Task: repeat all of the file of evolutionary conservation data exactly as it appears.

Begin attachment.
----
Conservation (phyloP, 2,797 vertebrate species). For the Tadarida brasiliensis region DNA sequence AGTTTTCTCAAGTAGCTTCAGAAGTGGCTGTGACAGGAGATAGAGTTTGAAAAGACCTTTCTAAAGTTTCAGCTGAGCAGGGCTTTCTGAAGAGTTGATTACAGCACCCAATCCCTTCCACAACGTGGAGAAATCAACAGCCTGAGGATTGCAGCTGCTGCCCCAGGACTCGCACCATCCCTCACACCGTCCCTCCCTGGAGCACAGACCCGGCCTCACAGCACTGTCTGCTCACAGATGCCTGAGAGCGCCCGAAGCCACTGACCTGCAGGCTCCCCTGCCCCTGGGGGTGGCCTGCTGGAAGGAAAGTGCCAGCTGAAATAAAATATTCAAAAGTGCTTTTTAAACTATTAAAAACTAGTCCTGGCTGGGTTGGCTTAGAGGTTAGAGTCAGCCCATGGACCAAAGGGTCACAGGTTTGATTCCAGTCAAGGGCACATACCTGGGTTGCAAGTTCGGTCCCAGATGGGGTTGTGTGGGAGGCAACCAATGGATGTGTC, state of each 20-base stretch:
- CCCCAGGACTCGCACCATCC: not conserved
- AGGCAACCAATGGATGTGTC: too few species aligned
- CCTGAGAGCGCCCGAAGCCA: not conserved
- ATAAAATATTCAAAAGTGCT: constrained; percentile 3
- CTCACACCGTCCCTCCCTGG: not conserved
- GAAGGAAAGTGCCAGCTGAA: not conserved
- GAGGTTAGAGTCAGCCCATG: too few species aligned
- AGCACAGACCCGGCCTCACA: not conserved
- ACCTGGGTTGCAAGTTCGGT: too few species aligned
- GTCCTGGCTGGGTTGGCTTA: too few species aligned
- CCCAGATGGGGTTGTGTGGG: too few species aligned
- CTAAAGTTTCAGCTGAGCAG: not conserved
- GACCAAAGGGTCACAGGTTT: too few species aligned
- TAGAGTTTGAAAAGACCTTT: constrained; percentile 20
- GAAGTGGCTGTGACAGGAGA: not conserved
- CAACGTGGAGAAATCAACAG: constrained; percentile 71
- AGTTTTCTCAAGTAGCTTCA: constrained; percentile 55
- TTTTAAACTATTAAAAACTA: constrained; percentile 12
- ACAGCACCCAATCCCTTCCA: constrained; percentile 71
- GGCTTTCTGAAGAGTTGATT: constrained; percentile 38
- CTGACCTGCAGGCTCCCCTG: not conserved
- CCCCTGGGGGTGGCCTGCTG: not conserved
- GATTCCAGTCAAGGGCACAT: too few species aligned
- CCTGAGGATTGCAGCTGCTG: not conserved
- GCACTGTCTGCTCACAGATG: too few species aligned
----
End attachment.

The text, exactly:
Conservation (phyloP, 2,797 vertebrate species). For the Tadarida brasiliensis region DNA sequence AGTTTTCTCAAGTAGCTTCAGAAGTGGCTGTGACAGGAGATAGAGTTTGAAAAGACCTTTCTAAAGTTTCAGCTGAGCAGGGCTTTCTGAAGAGTTGATTACAGCACCCAATCCCTTCCACAACGTGGAGAAATCAACAGCCTGAGGATTGCAGCTGCTGCCCCAGGACTCGCACCATCCCTCACACCGTCCCTCCCTGGAGCACAGACCCGGCCTCACAGCACTGTCTGCTCACAGATGCCTGAGAGCGCCCGAAGCCACTGACCTGCAGGCTCCCCTGCCCCTGGGGGTGGCCTGCTGGAAGGAAAGTGCCAGCTGAAATAAAATATTCAAAAGTGCTTTTTAAACTATTAAAAACTAGTCCTGGCTGGGTTGGCTTAGAGGTTAGAGTCAGCCCATGGACCAAAGGGTCACAGGTTTGATTCCAGTCAAGGGCACATACCTGGGTTGCAAGTTCGGTCCCAGATGGGGTTGTGTGGGAGGCAACCAATGGATGTGTC, state of each 20-base stretch:
- CCCCAGGACTCGCACCATCC: not conserved
- AGGCAACCAATGGATGTGTC: too few species aligned
- CCTGAGAGCGCCCGAAGCCA: not conserved
- ATAAAATATTCAAAAGTGCT: constrained; percentile 3
- CTCACACCGTCCCTCCCTGG: not conserved
- GAAGGAAAGTGCCAGCTGAA: not conserved
- GAGGTTAGAGTCAGCCCATG: too few species aligned
- AGCACAGACCCGGCCTCACA: not conserved
- ACCTGGGTTGCAAGTTCGGT: too few species aligned
- GTCCTGGCTGGGTTGGCTTA: too few species aligned
- CCCAGATGGGGTTGTGTGGG: too few species aligned
- CTAAAGTTTCAGCTGAGCAG: not conserved
- GACCAAAGGGTCACAGGTTT: too few species aligned
- TAGAGTTTGAAAAGACCTTT: constrained; percentile 20
- GAAGTGGCTGTGACAGGAGA: not conserved
- CAACGTGGAGAAATCAACAG: constrained; percentile 71
- AGTTTTCTCAAGTAGCTTCA: constrained; percentile 55
- TTTTAAACTATTAAAAACTA: constrained; percentile 12
- ACAGCACCCAATCCCTTCCA: constrained; percentile 71
- GGCTTTCTGAAGAGTTGATT: constrained; percentile 38
- CTGACCTGCAGGCTCCCCTG: not conserved
- CCCCTGGGGGTGGCCTGCTG: not conserved
- GATTCCAGTCAAGGGCACAT: too few species aligned
- CCTGAGGATTGCAGCTGCTG: not conserved
- GCACTGTCTGCTCACAGATG: too few species aligned